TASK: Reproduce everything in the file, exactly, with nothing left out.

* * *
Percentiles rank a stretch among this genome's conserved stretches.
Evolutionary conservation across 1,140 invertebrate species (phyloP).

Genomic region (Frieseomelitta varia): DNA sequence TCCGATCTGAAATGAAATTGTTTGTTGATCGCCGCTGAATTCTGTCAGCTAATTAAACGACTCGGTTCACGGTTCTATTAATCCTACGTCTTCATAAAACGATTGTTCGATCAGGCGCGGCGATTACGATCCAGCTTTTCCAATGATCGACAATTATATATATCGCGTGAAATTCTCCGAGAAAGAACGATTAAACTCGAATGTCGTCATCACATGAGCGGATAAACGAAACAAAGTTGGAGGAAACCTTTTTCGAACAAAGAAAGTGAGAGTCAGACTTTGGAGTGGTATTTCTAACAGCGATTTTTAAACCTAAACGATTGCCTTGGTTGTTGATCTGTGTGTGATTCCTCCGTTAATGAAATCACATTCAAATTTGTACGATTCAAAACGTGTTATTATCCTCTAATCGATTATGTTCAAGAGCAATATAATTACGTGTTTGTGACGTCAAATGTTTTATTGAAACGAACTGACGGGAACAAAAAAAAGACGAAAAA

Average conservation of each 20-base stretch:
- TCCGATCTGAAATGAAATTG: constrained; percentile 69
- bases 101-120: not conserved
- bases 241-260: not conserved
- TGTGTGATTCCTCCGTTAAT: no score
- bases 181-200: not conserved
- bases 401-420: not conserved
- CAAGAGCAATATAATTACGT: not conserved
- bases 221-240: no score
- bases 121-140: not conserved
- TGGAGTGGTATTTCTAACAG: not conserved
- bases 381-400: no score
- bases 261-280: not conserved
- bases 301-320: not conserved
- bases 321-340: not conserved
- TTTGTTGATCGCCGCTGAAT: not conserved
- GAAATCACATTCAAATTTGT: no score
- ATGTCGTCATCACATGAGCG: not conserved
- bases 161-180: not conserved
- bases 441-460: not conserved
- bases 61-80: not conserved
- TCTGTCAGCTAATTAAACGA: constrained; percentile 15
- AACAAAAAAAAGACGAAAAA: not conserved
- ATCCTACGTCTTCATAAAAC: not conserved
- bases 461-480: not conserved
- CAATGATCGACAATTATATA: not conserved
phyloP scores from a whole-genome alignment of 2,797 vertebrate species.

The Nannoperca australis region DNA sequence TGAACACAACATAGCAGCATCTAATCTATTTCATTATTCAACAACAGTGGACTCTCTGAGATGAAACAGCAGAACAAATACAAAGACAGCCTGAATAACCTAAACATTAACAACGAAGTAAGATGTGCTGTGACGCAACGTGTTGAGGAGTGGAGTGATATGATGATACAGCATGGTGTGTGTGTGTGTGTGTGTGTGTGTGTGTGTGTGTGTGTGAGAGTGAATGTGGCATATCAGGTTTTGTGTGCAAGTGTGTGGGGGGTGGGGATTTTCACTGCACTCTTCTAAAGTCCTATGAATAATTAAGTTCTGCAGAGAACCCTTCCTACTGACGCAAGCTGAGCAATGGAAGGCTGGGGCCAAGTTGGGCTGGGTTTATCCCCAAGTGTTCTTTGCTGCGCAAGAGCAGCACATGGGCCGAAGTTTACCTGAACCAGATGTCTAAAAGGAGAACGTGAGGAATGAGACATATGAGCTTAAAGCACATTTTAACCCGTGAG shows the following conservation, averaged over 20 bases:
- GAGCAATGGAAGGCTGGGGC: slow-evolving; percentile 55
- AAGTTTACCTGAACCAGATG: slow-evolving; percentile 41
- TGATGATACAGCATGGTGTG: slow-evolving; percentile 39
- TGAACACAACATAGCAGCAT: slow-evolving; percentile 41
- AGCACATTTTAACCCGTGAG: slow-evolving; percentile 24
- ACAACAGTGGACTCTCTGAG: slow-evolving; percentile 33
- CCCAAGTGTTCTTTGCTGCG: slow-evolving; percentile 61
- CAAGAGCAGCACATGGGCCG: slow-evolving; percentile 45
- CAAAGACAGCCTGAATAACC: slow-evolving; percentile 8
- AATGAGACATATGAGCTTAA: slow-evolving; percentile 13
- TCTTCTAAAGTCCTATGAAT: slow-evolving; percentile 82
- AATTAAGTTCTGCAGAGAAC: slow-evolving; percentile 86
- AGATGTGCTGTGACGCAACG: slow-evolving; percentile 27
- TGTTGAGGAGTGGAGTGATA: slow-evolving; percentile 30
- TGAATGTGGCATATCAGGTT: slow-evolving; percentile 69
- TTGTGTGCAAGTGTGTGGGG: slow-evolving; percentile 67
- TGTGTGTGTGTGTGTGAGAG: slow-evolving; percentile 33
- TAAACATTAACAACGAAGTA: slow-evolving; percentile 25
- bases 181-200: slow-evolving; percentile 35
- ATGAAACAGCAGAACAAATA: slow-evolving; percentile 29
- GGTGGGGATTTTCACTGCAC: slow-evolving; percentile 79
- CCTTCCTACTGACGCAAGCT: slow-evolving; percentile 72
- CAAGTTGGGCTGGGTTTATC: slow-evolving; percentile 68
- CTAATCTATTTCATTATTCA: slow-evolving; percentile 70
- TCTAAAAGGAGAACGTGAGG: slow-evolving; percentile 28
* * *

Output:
Percentiles rank a stretch among this genome's conserved stretches.
Evolutionary conservation across 1,140 invertebrate species (phyloP).

Genomic region (Frieseomelitta varia): DNA sequence TCCGATCTGAAATGAAATTGTTTGTTGATCGCCGCTGAATTCTGTCAGCTAATTAAACGACTCGGTTCACGGTTCTATTAATCCTACGTCTTCATAAAACGATTGTTCGATCAGGCGCGGCGATTACGATCCAGCTTTTCCAATGATCGACAATTATATATATCGCGTGAAATTCTCCGAGAAAGAACGATTAAACTCGAATGTCGTCATCACATGAGCGGATAAACGAAACAAAGTTGGAGGAAACCTTTTTCGAACAAAGAAAGTGAGAGTCAGACTTTGGAGTGGTATTTCTAACAGCGATTTTTAAACCTAAACGATTGCCTTGGTTGTTGATCTGTGTGTGATTCCTCCGTTAATGAAATCACATTCAAATTTGTACGATTCAAAACGTGTTATTATCCTCTAATCGATTATGTTCAAGAGCAATATAATTACGTGTTTGTGACGTCAAATGTTTTATTGAAACGAACTGACGGGAACAAAAAAAAGACGAAAAA

Average conservation of each 20-base stretch:
- TCCGATCTGAAATGAAATTG: constrained; percentile 69
- bases 101-120: not conserved
- bases 241-260: not conserved
- TGTGTGATTCCTCCGTTAAT: no score
- bases 181-200: not conserved
- bases 401-420: not conserved
- CAAGAGCAATATAATTACGT: not conserved
- bases 221-240: no score
- bases 121-140: not conserved
- TGGAGTGGTATTTCTAACAG: not conserved
- bases 381-400: no score
- bases 261-280: not conserved
- bases 301-320: not conserved
- bases 321-340: not conserved
- TTTGTTGATCGCCGCTGAAT: not conserved
- GAAATCACATTCAAATTTGT: no score
- ATGTCGTCATCACATGAGCG: not conserved
- bases 161-180: not conserved
- bases 441-460: not conserved
- bases 61-80: not conserved
- TCTGTCAGCTAATTAAACGA: constrained; percentile 15
- AACAAAAAAAAGACGAAAAA: not conserved
- ATCCTACGTCTTCATAAAAC: not conserved
- bases 461-480: not conserved
- CAATGATCGACAATTATATA: not conserved
phyloP scores from a whole-genome alignment of 2,797 vertebrate species.

The Nannoperca australis region DNA sequence TGAACACAACATAGCAGCATCTAATCTATTTCATTATTCAACAACAGTGGACTCTCTGAGATGAAACAGCAGAACAAATACAAAGACAGCCTGAATAACCTAAACATTAACAACGAAGTAAGATGTGCTGTGACGCAACGTGTTGAGGAGTGGAGTGATATGATGATACAGCATGGTGTGTGTGTGTGTGTGTGTGTGTGTGTGTGTGTGTGTGTGAGAGTGAATGTGGCATATCAGGTTTTGTGTGCAAGTGTGTGGGGGGTGGGGATTTTCACTGCACTCTTCTAAAGTCCTATGAATAATTAAGTTCTGCAGAGAACCCTTCCTACTGACGCAAGCTGAGCAATGGAAGGCTGGGGCCAAGTTGGGCTGGGTTTATCCCCAAGTGTTCTTTGCTGCGCAAGAGCAGCACATGGGCCGAAGTTTACCTGAACCAGATGTCTAAAAGGAGAACGTGAGGAATGAGACATATGAGCTTAAAGCACATTTTAACCCGTGAG shows the following conservation, averaged over 20 bases:
- GAGCAATGGAAGGCTGGGGC: slow-evolving; percentile 55
- AAGTTTACCTGAACCAGATG: slow-evolving; percentile 41
- TGATGATACAGCATGGTGTG: slow-evolving; percentile 39
- TGAACACAACATAGCAGCAT: slow-evolving; percentile 41
- AGCACATTTTAACCCGTGAG: slow-evolving; percentile 24
- ACAACAGTGGACTCTCTGAG: slow-evolving; percentile 33
- CCCAAGTGTTCTTTGCTGCG: slow-evolving; percentile 61
- CAAGAGCAGCACATGGGCCG: slow-evolving; percentile 45
- CAAAGACAGCCTGAATAACC: slow-evolving; percentile 8
- AATGAGACATATGAGCTTAA: slow-evolving; percentile 13
- TCTTCTAAAGTCCTATGAAT: slow-evolving; percentile 82
- AATTAAGTTCTGCAGAGAAC: slow-evolving; percentile 86
- AGATGTGCTGTGACGCAACG: slow-evolving; percentile 27
- TGTTGAGGAGTGGAGTGATA: slow-evolving; percentile 30
- TGAATGTGGCATATCAGGTT: slow-evolving; percentile 69
- TTGTGTGCAAGTGTGTGGGG: slow-evolving; percentile 67
- TGTGTGTGTGTGTGTGAGAG: slow-evolving; percentile 33
- TAAACATTAACAACGAAGTA: slow-evolving; percentile 25
- bases 181-200: slow-evolving; percentile 35
- ATGAAACAGCAGAACAAATA: slow-evolving; percentile 29
- GGTGGGGATTTTCACTGCAC: slow-evolving; percentile 79
- CCTTCCTACTGACGCAAGCT: slow-evolving; percentile 72
- CAAGTTGGGCTGGGTTTATC: slow-evolving; percentile 68
- CTAATCTATTTCATTATTCA: slow-evolving; percentile 70
- TCTAAAAGGAGAACGTGAGG: slow-evolving; percentile 28